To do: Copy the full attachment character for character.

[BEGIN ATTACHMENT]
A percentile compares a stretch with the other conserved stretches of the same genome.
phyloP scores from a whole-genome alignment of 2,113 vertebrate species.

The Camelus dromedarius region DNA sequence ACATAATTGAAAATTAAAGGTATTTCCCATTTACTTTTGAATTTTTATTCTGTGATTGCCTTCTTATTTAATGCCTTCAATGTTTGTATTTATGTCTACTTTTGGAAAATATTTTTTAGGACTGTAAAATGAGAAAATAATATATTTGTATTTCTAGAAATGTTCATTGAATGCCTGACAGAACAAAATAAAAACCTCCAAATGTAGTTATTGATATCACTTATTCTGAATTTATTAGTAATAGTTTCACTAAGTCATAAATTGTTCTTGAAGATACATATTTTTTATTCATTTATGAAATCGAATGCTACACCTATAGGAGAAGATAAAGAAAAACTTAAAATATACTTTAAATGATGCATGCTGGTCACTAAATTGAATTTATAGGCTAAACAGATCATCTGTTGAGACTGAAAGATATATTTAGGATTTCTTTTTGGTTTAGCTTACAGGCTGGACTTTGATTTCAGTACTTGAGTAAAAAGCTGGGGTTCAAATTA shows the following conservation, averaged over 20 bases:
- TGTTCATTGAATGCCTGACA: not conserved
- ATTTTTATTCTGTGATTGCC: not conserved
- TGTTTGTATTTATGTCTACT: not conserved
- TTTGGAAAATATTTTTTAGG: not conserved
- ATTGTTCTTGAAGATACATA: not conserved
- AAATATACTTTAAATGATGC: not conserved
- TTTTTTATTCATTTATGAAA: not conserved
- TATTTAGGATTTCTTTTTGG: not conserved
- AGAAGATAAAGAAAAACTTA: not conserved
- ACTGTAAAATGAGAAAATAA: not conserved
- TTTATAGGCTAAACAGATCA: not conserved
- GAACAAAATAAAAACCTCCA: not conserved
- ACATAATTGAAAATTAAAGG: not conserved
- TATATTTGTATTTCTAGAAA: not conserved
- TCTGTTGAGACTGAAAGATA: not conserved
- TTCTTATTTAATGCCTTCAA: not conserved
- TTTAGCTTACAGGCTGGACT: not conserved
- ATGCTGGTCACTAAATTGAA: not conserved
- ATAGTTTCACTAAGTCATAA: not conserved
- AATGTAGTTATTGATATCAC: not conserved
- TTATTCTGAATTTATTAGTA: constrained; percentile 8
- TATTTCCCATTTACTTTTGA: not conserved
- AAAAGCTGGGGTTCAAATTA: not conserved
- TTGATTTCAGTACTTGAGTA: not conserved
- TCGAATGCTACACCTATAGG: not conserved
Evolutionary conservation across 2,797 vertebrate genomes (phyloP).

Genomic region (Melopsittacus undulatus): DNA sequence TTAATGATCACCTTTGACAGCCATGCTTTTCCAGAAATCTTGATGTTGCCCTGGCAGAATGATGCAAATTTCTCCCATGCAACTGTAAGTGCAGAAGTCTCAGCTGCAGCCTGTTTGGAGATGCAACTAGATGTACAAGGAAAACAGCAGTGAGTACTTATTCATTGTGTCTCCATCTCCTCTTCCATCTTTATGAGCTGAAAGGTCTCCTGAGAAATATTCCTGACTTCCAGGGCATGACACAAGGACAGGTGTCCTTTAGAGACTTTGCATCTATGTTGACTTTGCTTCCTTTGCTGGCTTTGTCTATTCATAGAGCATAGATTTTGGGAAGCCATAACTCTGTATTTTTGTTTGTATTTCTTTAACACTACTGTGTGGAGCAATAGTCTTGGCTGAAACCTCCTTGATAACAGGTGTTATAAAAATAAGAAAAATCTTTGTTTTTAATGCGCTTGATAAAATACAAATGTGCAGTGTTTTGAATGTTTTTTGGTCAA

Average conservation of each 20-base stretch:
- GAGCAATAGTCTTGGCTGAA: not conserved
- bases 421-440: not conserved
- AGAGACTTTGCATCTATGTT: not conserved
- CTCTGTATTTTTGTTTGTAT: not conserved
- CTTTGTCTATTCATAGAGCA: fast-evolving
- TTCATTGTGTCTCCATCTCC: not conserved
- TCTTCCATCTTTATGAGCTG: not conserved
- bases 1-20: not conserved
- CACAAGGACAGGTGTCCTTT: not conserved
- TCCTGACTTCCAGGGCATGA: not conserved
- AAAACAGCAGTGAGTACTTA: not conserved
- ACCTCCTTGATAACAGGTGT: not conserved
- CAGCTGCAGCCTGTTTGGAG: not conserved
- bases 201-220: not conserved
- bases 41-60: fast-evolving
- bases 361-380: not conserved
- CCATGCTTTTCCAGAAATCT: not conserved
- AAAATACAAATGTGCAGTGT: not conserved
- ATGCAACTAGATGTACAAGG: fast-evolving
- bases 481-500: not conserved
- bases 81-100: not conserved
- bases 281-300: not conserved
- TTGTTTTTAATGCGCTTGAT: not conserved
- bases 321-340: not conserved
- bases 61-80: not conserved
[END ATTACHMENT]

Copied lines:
A percentile compares a stretch with the other conserved stretches of the same genome.
phyloP scores from a whole-genome alignment of 2,113 vertebrate species.

The Camelus dromedarius region DNA sequence ACATAATTGAAAATTAAAGGTATTTCCCATTTACTTTTGAATTTTTATTCTGTGATTGCCTTCTTATTTAATGCCTTCAATGTTTGTATTTATGTCTACTTTTGGAAAATATTTTTTAGGACTGTAAAATGAGAAAATAATATATTTGTATTTCTAGAAATGTTCATTGAATGCCTGACAGAACAAAATAAAAACCTCCAAATGTAGTTATTGATATCACTTATTCTGAATTTATTAGTAATAGTTTCACTAAGTCATAAATTGTTCTTGAAGATACATATTTTTTATTCATTTATGAAATCGAATGCTACACCTATAGGAGAAGATAAAGAAAAACTTAAAATATACTTTAAATGATGCATGCTGGTCACTAAATTGAATTTATAGGCTAAACAGATCATCTGTTGAGACTGAAAGATATATTTAGGATTTCTTTTTGGTTTAGCTTACAGGCTGGACTTTGATTTCAGTACTTGAGTAAAAAGCTGGGGTTCAAATTA shows the following conservation, averaged over 20 bases:
- TGTTCATTGAATGCCTGACA: not conserved
- ATTTTTATTCTGTGATTGCC: not conserved
- TGTTTGTATTTATGTCTACT: not conserved
- TTTGGAAAATATTTTTTAGG: not conserved
- ATTGTTCTTGAAGATACATA: not conserved
- AAATATACTTTAAATGATGC: not conserved
- TTTTTTATTCATTTATGAAA: not conserved
- TATTTAGGATTTCTTTTTGG: not conserved
- AGAAGATAAAGAAAAACTTA: not conserved
- ACTGTAAAATGAGAAAATAA: not conserved
- TTTATAGGCTAAACAGATCA: not conserved
- GAACAAAATAAAAACCTCCA: not conserved
- ACATAATTGAAAATTAAAGG: not conserved
- TATATTTGTATTTCTAGAAA: not conserved
- TCTGTTGAGACTGAAAGATA: not conserved
- TTCTTATTTAATGCCTTCAA: not conserved
- TTTAGCTTACAGGCTGGACT: not conserved
- ATGCTGGTCACTAAATTGAA: not conserved
- ATAGTTTCACTAAGTCATAA: not conserved
- AATGTAGTTATTGATATCAC: not conserved
- TTATTCTGAATTTATTAGTA: constrained; percentile 8
- TATTTCCCATTTACTTTTGA: not conserved
- AAAAGCTGGGGTTCAAATTA: not conserved
- TTGATTTCAGTACTTGAGTA: not conserved
- TCGAATGCTACACCTATAGG: not conserved
Evolutionary conservation across 2,797 vertebrate genomes (phyloP).

Genomic region (Melopsittacus undulatus): DNA sequence TTAATGATCACCTTTGACAGCCATGCTTTTCCAGAAATCTTGATGTTGCCCTGGCAGAATGATGCAAATTTCTCCCATGCAACTGTAAGTGCAGAAGTCTCAGCTGCAGCCTGTTTGGAGATGCAACTAGATGTACAAGGAAAACAGCAGTGAGTACTTATTCATTGTGTCTCCATCTCCTCTTCCATCTTTATGAGCTGAAAGGTCTCCTGAGAAATATTCCTGACTTCCAGGGCATGACACAAGGACAGGTGTCCTTTAGAGACTTTGCATCTATGTTGACTTTGCTTCCTTTGCTGGCTTTGTCTATTCATAGAGCATAGATTTTGGGAAGCCATAACTCTGTATTTTTGTTTGTATTTCTTTAACACTACTGTGTGGAGCAATAGTCTTGGCTGAAACCTCCTTGATAACAGGTGTTATAAAAATAAGAAAAATCTTTGTTTTTAATGCGCTTGATAAAATACAAATGTGCAGTGTTTTGAATGTTTTTTGGTCAA

Average conservation of each 20-base stretch:
- GAGCAATAGTCTTGGCTGAA: not conserved
- bases 421-440: not conserved
- AGAGACTTTGCATCTATGTT: not conserved
- CTCTGTATTTTTGTTTGTAT: not conserved
- CTTTGTCTATTCATAGAGCA: fast-evolving
- TTCATTGTGTCTCCATCTCC: not conserved
- TCTTCCATCTTTATGAGCTG: not conserved
- bases 1-20: not conserved
- CACAAGGACAGGTGTCCTTT: not conserved
- TCCTGACTTCCAGGGCATGA: not conserved
- AAAACAGCAGTGAGTACTTA: not conserved
- ACCTCCTTGATAACAGGTGT: not conserved
- CAGCTGCAGCCTGTTTGGAG: not conserved
- bases 201-220: not conserved
- bases 41-60: fast-evolving
- bases 361-380: not conserved
- CCATGCTTTTCCAGAAATCT: not conserved
- AAAATACAAATGTGCAGTGT: not conserved
- ATGCAACTAGATGTACAAGG: fast-evolving
- bases 481-500: not conserved
- bases 81-100: not conserved
- bases 281-300: not conserved
- TTGTTTTTAATGCGCTTGAT: not conserved
- bases 321-340: not conserved
- bases 61-80: not conserved